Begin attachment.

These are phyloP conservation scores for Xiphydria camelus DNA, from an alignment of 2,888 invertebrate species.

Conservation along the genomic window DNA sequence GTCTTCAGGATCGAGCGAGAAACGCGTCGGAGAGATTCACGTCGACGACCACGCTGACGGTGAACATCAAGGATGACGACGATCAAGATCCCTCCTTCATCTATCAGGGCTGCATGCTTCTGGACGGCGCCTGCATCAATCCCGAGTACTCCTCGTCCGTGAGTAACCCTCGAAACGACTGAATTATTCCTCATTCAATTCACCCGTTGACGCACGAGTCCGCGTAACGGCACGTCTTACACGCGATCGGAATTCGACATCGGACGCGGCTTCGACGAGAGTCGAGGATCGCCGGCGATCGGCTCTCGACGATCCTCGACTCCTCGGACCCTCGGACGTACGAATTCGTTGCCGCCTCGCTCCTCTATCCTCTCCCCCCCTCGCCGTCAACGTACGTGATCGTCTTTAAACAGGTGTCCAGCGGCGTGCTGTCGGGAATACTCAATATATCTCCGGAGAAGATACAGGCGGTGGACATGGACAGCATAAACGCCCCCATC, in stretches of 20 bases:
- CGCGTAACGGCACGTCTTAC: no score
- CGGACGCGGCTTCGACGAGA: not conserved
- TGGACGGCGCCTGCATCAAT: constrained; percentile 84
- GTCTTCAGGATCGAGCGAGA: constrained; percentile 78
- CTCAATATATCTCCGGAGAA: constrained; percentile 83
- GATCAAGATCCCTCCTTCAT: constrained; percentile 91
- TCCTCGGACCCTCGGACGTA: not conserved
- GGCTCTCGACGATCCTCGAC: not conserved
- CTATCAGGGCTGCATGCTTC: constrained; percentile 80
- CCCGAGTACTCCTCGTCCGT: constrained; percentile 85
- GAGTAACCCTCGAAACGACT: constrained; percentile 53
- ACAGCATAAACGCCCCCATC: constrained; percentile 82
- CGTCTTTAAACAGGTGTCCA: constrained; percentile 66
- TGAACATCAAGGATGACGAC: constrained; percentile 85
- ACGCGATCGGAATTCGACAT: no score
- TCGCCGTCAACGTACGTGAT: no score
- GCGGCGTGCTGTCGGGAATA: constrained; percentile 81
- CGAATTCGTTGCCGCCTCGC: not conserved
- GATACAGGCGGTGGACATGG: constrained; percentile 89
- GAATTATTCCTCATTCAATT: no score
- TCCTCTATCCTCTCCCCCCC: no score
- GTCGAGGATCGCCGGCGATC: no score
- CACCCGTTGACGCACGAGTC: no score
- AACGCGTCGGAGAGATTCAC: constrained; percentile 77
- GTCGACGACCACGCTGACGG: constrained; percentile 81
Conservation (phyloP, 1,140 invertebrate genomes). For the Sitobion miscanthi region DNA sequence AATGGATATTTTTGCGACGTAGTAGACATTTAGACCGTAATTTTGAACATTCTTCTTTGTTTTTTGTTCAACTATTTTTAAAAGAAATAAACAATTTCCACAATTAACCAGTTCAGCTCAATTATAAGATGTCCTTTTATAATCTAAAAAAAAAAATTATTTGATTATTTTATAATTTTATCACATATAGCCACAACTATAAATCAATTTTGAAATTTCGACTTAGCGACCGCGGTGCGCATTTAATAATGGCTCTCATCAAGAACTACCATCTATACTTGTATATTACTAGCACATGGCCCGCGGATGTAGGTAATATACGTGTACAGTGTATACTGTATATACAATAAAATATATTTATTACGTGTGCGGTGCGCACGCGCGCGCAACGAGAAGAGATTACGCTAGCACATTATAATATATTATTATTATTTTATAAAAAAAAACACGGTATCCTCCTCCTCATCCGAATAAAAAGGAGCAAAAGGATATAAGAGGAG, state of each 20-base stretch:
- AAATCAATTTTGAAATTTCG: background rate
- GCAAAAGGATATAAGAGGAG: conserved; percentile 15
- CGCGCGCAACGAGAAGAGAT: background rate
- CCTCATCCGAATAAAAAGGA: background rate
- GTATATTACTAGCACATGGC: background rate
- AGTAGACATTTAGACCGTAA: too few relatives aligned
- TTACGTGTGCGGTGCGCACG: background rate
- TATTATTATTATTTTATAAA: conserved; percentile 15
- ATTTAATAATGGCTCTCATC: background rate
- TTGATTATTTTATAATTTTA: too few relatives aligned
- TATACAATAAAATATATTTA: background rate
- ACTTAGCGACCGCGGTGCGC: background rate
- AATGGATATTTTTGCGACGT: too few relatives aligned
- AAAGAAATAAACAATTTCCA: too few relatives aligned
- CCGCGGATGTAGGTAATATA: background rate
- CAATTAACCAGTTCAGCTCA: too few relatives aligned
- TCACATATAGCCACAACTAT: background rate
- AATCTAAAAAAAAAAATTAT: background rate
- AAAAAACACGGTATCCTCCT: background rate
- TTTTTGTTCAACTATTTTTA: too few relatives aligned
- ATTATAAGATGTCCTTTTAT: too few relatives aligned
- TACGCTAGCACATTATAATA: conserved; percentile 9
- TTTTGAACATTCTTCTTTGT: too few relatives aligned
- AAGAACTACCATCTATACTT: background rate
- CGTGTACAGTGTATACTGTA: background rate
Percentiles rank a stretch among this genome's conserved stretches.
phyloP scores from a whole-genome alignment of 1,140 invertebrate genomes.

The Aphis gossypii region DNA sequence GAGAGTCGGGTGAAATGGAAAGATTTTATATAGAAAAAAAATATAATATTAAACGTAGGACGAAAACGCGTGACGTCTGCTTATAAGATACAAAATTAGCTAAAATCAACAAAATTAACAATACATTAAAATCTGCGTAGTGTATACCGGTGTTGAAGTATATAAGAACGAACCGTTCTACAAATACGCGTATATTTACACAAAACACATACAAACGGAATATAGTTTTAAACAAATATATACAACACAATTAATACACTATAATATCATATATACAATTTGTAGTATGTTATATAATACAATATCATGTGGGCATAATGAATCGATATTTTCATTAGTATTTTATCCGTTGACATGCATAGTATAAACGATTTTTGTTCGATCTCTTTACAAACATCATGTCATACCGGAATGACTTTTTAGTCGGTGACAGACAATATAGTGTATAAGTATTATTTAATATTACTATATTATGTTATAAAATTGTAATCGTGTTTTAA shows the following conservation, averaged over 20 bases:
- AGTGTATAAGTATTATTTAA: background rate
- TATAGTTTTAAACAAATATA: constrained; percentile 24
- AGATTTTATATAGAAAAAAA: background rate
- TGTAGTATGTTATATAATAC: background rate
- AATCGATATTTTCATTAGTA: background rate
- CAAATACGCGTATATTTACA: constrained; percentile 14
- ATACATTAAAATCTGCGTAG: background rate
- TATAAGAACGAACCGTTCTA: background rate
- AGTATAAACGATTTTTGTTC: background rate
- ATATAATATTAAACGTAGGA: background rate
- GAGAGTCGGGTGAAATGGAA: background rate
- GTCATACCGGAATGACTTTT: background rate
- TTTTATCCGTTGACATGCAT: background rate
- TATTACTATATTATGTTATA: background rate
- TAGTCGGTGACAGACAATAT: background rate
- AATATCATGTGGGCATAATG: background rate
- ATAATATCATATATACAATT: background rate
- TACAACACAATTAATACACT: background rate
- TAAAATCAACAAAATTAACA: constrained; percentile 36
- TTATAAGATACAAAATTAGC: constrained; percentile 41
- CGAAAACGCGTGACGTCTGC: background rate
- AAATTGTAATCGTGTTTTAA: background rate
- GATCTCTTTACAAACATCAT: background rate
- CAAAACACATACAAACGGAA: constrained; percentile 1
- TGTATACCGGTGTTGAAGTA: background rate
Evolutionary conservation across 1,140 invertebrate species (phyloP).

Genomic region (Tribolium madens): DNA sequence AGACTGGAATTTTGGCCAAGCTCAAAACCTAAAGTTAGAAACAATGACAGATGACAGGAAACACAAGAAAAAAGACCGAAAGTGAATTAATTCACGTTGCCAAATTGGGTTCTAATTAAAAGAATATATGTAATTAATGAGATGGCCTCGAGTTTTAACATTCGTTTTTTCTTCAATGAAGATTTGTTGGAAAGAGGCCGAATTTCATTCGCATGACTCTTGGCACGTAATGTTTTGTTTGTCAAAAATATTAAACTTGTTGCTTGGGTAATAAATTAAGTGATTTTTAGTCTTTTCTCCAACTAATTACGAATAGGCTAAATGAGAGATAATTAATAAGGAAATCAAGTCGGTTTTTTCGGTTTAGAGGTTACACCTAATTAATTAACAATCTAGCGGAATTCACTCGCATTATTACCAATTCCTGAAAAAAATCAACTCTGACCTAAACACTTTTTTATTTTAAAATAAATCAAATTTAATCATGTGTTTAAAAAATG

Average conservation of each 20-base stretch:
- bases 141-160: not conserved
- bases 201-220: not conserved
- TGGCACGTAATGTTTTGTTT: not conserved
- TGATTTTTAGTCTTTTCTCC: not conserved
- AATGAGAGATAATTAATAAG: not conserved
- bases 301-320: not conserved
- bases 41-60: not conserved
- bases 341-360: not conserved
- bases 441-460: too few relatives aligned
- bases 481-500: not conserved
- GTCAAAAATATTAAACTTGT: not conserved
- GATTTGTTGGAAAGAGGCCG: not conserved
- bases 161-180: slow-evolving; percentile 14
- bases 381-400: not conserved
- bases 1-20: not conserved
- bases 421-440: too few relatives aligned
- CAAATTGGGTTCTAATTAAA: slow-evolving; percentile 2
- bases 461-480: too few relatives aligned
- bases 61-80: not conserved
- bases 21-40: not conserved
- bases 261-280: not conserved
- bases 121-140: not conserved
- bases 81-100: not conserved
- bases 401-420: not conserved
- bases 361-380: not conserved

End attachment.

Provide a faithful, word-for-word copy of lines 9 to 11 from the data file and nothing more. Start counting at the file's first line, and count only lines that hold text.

- TCCTCGGACCCTCGGACGTA: not conserved
- GGCTCTCGACGATCCTCGAC: not conserved
- CTATCAGGGCTGCATGCTTC: constrained; percentile 80